The US Department of Defense has temporarily suspended flights from a series of high-flying F-35 fighter jets, the Marine Corps Times reported, citing the F-35 Joint Program Office.
“While the two additional fuel tubes have not failed, engineering data collected during the ongoing investigation established the requirement for a time-phased inspection based on engine flight hours,” the Joint Program Office said in an emailed statement. “The procedure to inspect and replace can be done by flightline maintenance without removing the engine.”
According to a source close to the program told the newspaper, only F-35B fighters from the US Marine Corps have flaws. As F-35B vertical landing and take-off fighters are subject to different stresses compared to other models, only Model B fighters, which have reached a certain number of flight hours, would be subject to inspection.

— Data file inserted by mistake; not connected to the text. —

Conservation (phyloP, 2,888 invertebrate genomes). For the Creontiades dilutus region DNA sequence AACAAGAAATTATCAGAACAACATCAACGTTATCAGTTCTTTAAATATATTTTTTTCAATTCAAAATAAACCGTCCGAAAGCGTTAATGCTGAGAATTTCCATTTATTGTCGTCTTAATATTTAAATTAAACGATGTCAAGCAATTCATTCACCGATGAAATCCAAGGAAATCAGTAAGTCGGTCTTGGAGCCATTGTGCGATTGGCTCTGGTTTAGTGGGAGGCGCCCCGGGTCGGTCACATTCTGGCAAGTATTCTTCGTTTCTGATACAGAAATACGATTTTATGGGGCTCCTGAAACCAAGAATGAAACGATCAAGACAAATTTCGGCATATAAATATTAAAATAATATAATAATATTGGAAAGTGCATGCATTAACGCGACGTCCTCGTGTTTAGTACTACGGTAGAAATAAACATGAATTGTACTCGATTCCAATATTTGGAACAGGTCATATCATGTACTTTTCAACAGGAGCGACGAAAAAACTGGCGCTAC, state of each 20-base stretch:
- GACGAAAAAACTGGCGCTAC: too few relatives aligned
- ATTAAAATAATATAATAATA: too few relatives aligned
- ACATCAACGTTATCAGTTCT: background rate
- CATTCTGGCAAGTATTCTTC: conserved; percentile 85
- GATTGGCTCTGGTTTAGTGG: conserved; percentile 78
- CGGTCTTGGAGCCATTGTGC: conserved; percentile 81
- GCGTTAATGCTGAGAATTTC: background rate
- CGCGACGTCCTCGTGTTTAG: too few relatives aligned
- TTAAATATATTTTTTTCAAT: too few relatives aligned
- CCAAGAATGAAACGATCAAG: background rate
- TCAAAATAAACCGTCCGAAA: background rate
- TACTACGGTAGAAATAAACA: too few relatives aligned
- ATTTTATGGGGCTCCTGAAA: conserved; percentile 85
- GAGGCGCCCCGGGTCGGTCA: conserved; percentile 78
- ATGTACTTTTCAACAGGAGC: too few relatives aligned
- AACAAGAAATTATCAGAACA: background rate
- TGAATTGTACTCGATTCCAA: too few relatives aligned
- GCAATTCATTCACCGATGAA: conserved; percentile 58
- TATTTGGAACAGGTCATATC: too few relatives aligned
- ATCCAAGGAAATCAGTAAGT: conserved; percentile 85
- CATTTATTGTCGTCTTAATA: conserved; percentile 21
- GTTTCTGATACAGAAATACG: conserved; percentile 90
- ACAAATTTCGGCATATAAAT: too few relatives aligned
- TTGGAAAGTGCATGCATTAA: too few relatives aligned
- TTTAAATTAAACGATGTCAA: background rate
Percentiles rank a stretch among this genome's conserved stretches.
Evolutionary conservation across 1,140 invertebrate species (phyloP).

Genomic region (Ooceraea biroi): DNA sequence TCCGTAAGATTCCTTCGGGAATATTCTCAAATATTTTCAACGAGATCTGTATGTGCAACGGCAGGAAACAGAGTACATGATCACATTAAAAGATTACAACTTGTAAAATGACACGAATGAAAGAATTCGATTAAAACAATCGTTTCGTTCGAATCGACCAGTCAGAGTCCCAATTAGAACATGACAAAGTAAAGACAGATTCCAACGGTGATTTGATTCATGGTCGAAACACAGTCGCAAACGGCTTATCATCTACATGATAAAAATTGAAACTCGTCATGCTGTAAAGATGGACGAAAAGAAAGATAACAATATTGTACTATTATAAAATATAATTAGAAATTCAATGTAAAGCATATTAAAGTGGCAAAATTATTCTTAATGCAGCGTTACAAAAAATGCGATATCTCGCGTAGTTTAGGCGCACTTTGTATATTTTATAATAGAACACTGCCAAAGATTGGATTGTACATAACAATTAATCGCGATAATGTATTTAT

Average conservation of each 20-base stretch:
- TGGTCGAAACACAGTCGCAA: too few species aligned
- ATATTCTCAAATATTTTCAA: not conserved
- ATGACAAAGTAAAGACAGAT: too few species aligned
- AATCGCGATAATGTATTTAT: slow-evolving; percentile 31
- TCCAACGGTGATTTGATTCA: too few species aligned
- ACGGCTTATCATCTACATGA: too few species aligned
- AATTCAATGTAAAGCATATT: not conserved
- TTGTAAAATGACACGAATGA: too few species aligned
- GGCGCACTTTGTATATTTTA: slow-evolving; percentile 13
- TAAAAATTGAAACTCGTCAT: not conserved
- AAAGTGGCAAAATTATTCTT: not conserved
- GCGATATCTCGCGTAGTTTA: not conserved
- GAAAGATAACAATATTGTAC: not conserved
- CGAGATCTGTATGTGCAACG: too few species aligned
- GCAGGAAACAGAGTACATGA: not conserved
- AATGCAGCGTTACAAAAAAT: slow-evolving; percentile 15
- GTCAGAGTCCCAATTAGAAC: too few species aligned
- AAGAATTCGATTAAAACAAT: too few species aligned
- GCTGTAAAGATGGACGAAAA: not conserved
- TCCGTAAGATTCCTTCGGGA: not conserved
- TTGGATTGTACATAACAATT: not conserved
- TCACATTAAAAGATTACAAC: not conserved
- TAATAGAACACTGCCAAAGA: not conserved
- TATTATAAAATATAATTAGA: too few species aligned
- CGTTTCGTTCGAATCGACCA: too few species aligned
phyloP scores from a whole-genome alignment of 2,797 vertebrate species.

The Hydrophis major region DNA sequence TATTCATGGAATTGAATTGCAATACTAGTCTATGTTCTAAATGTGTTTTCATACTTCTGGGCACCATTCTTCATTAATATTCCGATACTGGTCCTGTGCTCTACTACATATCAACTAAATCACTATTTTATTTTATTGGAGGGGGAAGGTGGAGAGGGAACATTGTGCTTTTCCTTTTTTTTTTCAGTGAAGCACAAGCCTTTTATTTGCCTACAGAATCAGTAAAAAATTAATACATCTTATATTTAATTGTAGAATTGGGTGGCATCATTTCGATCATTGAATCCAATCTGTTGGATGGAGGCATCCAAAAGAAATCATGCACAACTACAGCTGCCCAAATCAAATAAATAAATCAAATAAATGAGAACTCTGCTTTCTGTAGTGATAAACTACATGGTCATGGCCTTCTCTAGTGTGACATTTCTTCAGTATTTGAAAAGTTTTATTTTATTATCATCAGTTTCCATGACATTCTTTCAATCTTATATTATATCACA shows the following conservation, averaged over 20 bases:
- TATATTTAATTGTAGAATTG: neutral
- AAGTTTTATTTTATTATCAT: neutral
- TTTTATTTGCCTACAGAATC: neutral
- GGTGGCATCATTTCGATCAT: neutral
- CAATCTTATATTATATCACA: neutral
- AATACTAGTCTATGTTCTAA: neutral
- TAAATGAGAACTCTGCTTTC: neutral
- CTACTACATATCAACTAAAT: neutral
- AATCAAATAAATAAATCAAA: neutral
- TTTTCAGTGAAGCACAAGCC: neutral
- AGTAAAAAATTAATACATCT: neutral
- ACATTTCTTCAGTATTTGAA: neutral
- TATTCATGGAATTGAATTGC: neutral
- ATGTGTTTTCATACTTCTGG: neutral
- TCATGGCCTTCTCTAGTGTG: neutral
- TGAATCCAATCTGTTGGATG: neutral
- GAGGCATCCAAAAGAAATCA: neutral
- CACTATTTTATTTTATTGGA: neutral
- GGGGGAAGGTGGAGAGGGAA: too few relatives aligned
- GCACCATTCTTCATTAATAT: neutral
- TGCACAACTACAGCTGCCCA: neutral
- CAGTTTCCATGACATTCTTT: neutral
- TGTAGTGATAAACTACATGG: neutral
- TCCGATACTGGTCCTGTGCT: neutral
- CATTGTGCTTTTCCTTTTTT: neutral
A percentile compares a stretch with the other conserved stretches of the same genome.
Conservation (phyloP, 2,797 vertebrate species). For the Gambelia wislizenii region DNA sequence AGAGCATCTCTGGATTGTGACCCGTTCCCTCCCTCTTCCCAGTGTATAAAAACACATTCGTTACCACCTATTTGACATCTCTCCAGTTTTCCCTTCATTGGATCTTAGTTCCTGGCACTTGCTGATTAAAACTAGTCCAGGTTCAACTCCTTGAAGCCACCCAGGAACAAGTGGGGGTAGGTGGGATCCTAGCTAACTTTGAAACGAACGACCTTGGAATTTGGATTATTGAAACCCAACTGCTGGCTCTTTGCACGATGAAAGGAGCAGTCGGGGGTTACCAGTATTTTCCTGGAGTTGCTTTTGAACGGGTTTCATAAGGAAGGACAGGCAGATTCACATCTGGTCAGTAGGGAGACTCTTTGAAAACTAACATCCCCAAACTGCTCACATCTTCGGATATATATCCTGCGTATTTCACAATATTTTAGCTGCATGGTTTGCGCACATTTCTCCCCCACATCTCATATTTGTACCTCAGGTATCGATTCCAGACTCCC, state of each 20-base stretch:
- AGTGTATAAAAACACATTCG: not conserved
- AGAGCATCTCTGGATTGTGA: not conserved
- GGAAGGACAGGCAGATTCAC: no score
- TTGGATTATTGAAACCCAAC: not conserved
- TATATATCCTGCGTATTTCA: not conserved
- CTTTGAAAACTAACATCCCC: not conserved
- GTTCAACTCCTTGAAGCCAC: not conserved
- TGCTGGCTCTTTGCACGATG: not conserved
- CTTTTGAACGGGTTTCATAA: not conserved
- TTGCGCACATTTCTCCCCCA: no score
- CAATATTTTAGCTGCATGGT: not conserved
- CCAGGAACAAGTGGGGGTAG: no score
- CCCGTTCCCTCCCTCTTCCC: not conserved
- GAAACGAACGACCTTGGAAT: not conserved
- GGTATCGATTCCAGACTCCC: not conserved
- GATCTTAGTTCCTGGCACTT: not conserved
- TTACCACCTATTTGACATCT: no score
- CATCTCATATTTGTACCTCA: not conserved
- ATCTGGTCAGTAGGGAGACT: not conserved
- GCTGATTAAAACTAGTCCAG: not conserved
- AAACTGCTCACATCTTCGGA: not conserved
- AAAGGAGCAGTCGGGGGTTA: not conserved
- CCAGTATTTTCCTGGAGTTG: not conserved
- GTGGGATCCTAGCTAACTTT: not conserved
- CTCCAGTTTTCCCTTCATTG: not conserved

The US Defense Department’s press office declined to comment on how many fighters accurately need additional inspection. However, according to sources in the Marine Times , about twenty F-35Bs can be removed from missions soon.
Lockheed Martin, the prime contractor for the F-35 air vehicle, referred questions to the JPO and to Pratt & Whitney.
“We’re continuing to work with Pratt and Whitney, the F-35 Joint Program Office, the U.S. Services and our international customers to minimize impact to the fleet,” the company said in a statement. “Pratt and Whitney builds the F135 engine and contracts directly with the F-35 Joint Program Office — and they can best address technical questions related to the engine.”
The Pentagon’s Lockheed Martin-run program to create the F-35 Lightning II proved to be the most expensive weaponry history, costing about $1.5 trillion. Even with all the money invested, the fighters were eventually deployed to the Armed Forces with a seven-year delay.
This is not the first time that F-35 models face problems. For example, The National Interest reported that F-35 was vulnerable to lightning due to particularities of its structure. The United States Marine Corps even ordered portable lightning rods to protect the F-35Bs installed at the American base in Japan.